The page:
And so, lastly, we have here --
IV. A Tender Motive, a dissuasive from sin, a persuasive to yielding and to righteousness.
Many a man has been kept from doing wrong things by thinking of a sad pale face sitting at home waiting for him. Many a boy has been kept from youthful transgressions which war against his soul here, on the streets of Manchester, full as they are of temptations, by thinking that it would grieve the poor old mother in her cottage, away down in the country somewhere. We can bring that same motive to bear, with infinitely increased force, in regard to our conduct as Christian people. 'Grieve not the Holy Spirit of God.' A father feels a pang if he sees that his child makes no account of some precious gift that he has bestowed upon him, and leaves it lying about anywhere. A loving friend, standing on the margin of the stream, and calling to his friends in a boat when they are drifting to the rapids, turns away sad if they do not attend to his voice. That Divine Spirit pleads with us, and proffers its gifts to us, and turns away -- I was going to use too strong a word, perhaps -- sick at heart, not because of wounded authority, but because of wounded love and baffled desire to help, when we, in spite of It, will take our own way, neglect the call that warns us of our peril, and leave untouched the gifts that would have made us safe.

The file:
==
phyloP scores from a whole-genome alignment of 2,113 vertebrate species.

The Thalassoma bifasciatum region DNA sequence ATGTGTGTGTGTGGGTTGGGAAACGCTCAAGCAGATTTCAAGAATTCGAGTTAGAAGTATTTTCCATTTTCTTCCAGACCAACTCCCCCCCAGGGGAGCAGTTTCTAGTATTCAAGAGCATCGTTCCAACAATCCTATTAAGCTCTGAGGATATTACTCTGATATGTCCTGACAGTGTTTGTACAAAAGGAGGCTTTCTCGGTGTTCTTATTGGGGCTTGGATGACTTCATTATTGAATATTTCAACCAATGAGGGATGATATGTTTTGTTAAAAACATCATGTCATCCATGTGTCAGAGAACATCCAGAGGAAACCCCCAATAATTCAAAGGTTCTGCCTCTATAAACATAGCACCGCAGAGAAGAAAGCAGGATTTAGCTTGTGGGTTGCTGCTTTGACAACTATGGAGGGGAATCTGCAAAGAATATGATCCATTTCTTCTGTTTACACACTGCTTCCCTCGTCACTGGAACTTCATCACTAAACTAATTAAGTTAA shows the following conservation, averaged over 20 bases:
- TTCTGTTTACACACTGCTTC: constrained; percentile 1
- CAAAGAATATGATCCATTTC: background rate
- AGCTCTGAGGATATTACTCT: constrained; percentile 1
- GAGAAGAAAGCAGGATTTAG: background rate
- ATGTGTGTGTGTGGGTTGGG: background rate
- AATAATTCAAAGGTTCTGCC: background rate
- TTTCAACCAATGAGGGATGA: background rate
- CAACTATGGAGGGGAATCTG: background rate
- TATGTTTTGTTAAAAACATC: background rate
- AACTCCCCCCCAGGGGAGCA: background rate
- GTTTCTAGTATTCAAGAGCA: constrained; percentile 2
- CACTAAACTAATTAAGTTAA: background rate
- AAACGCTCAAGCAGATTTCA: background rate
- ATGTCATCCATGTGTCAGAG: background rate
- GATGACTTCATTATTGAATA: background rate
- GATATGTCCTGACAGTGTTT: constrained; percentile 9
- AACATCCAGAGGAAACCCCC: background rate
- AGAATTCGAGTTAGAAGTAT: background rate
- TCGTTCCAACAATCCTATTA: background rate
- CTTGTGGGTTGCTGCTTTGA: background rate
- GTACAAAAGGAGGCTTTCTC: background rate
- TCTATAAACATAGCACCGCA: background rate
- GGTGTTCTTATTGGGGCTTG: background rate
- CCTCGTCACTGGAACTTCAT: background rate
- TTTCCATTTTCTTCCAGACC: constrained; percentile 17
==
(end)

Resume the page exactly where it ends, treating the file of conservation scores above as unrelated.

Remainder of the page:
Dear brethren, surely such a dissuasive from evil, and such a persuasive to good, is mightier than all abstractions about duty and conscience and right, and the like. 'Do it rightly' says Paul, 'and you will please Him that hath called you'; leave the evil thing undone, 'and my heart shall be glad, even mine.' You and I can grieve the Christ whose Spirit is given to us. You and I can add something to 'the joy of our Lord.'